Question 252 of 365: When does Prioritization stop?

Question 252 of 365: When does Prioritization stop?

I think that most of us are pretty used to making lists by now. We all do it quite well. Whether it is for things we need to do or simply the mental list of favorite times of the day, we make lists because it is natural to do so. And yet, the problems start when we try to prioritize these lists in oblivion. Each item becomes weighted and underscored. Each one’s value becomes suspect the instant that it is written down. It isn’t enough to have come up with the important things, we have to know how important they are.

And maybe that is natural too. But, it strikes me that with prioritization comes a lack of responsibility. By saying that some things are more important than others (which clearly they are), we are saying that some things aren’t worth doing (which they clearly aren’t).

Every once in a while, I just want to e an in and out box. I want the things that come into me to receive no weight or value based upon their merits. I want my list of things to be bullets instead of numbers. I don’t want to have to think about the order or bunching the like items together. I just want to do the things as they come because they have found me.

I want to follow the ideas where they lead rather than evaluate if I have enough time to work on them. I want to leave my priorities at the door. There are enough conflicting ideas of what comes next that much of the time I just want the NEXT thing to come next. I don’t want a predermined live to be the one I have, one that is prioritize and mastermined by the list. I don’t have enough refresh left to analyze once again where things are headed. The in and out box will suit me just fine.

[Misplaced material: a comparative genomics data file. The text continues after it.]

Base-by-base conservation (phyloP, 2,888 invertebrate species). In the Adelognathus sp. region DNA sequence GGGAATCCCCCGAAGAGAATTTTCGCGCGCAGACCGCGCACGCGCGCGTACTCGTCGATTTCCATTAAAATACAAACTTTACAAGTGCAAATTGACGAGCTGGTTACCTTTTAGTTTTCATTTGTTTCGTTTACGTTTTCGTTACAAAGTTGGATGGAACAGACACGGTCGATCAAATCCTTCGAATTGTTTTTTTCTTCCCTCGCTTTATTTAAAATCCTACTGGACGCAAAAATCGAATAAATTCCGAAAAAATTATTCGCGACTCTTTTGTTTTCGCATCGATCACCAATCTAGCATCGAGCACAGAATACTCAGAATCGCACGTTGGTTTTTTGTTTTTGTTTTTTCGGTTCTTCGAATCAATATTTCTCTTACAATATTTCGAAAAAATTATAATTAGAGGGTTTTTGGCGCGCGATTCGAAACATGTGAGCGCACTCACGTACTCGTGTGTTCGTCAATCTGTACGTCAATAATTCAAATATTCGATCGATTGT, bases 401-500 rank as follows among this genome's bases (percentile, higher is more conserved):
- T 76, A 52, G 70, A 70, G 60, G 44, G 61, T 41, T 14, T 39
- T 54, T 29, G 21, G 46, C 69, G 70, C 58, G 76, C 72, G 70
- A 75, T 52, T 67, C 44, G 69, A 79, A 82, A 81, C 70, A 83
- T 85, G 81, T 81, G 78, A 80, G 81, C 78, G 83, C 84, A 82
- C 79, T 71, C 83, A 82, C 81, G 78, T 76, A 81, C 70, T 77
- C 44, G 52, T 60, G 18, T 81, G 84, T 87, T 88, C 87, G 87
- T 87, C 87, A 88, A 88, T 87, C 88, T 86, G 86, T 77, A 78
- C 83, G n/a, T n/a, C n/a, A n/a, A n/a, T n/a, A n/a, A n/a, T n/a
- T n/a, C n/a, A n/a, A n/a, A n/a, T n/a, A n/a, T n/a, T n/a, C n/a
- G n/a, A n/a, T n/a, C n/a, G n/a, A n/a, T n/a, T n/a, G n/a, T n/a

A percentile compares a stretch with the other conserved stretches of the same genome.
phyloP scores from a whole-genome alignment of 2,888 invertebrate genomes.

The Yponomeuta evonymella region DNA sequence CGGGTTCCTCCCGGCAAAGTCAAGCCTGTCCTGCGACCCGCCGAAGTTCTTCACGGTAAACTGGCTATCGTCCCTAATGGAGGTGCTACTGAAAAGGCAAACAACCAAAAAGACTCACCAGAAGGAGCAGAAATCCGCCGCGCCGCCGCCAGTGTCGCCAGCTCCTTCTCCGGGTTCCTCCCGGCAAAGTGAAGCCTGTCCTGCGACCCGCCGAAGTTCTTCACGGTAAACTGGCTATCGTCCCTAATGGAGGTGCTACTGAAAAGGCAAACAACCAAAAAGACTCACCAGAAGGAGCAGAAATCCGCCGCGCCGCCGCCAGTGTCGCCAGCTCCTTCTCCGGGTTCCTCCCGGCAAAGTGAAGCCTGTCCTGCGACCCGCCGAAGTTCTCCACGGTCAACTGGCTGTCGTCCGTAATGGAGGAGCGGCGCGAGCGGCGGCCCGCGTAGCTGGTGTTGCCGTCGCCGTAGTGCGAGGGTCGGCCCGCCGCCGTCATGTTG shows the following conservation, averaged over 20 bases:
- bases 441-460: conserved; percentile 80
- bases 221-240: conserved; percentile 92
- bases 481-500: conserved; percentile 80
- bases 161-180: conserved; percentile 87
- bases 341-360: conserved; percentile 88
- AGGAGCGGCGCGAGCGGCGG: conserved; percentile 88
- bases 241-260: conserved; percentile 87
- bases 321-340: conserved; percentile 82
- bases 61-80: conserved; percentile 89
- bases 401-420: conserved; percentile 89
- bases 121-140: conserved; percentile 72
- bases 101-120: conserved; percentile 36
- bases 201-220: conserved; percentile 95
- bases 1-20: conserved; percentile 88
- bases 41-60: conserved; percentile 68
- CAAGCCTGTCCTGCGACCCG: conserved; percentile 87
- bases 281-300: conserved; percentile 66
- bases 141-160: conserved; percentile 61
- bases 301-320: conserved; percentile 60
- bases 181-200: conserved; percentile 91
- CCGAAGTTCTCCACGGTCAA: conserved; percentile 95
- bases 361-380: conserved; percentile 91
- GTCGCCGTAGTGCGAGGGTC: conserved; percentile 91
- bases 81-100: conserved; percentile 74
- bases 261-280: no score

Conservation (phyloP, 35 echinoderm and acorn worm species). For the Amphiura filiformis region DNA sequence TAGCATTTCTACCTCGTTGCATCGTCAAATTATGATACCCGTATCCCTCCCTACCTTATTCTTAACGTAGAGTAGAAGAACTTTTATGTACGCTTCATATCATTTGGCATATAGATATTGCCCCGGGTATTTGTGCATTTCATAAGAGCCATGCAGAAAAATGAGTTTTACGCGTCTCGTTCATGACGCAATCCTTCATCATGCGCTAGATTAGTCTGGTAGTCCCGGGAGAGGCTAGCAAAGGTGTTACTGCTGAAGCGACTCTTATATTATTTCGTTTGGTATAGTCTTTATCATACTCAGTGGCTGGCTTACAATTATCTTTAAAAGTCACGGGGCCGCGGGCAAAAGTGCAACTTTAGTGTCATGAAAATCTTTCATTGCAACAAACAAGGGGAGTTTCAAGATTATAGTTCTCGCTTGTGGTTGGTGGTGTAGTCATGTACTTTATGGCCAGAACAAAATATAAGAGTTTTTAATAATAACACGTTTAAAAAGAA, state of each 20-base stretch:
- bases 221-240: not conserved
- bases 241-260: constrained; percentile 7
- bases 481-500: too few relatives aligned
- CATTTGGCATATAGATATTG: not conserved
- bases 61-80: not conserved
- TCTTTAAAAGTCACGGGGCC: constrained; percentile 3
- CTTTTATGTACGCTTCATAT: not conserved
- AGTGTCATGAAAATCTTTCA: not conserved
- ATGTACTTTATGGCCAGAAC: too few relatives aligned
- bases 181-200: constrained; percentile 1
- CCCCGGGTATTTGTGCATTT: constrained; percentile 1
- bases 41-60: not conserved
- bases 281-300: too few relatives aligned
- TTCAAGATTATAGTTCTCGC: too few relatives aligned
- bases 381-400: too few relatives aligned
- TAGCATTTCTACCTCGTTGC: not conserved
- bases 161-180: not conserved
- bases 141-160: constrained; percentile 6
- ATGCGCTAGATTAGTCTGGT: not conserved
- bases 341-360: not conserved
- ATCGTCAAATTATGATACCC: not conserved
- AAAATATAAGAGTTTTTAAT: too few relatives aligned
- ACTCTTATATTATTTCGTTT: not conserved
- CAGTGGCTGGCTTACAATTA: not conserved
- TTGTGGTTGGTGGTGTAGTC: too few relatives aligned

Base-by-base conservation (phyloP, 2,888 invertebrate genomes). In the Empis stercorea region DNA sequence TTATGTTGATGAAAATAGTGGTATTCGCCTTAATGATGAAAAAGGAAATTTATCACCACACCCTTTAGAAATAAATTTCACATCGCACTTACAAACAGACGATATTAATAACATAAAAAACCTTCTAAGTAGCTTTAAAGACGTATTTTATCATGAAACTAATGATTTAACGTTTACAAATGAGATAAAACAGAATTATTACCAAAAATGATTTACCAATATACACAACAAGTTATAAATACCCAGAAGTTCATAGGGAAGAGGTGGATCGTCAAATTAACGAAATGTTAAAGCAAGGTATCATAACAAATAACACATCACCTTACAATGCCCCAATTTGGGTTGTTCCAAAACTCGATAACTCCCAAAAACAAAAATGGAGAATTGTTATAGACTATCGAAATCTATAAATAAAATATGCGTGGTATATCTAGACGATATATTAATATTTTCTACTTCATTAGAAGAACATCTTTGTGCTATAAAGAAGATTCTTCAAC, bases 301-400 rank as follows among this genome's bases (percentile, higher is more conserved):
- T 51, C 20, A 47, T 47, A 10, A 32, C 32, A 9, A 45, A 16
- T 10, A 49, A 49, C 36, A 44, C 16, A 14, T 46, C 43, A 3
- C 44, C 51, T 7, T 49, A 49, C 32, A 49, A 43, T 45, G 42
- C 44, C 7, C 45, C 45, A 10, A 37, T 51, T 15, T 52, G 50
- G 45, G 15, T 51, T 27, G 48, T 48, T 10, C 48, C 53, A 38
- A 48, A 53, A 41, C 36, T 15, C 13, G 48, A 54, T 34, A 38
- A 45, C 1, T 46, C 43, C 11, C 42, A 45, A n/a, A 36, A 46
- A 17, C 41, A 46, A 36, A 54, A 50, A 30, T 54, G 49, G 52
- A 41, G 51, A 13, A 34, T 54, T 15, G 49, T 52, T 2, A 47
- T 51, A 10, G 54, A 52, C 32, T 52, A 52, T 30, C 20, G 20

Now that gmail prioritizes my email for me, I have a feeling that my daily events will be scripted by an algorithm. Sure, I can turn that feature off, but it is so useful for figuring out what to focus on. The priorities have won. the tangents have lost. I am more productive than I have ever been. I literally have a notice starring at me, telling me that I have read all of my important messages. This is what counts or an accomplishment now. Inbox 0 has become a goal in and of itself.

But there is one email that I haven’t answered that is eating at me, and it has been ever since it was sent over 9 months ago. It is from a former student. It has a short story and a few nice words about me as a person. I want to respond to it. I have wanted to do it each week since I received it. I have tried, too. I have one paragraph of a draft response completed. That’s it. Every time I look to answer it, another priority comes to the forefront. While this situation is not tragic and I could very easily make time for this email, it is a symptom of my lack of control over what gets done. It is the symbol of what my priorities have become in a lot of ways:

The important things are determined by situation, by my environment. The valuable things (to me, anyway) are determined by conversation.

I want more conversation.

I want more in-box/out-box, more give and take.

I want more of now.

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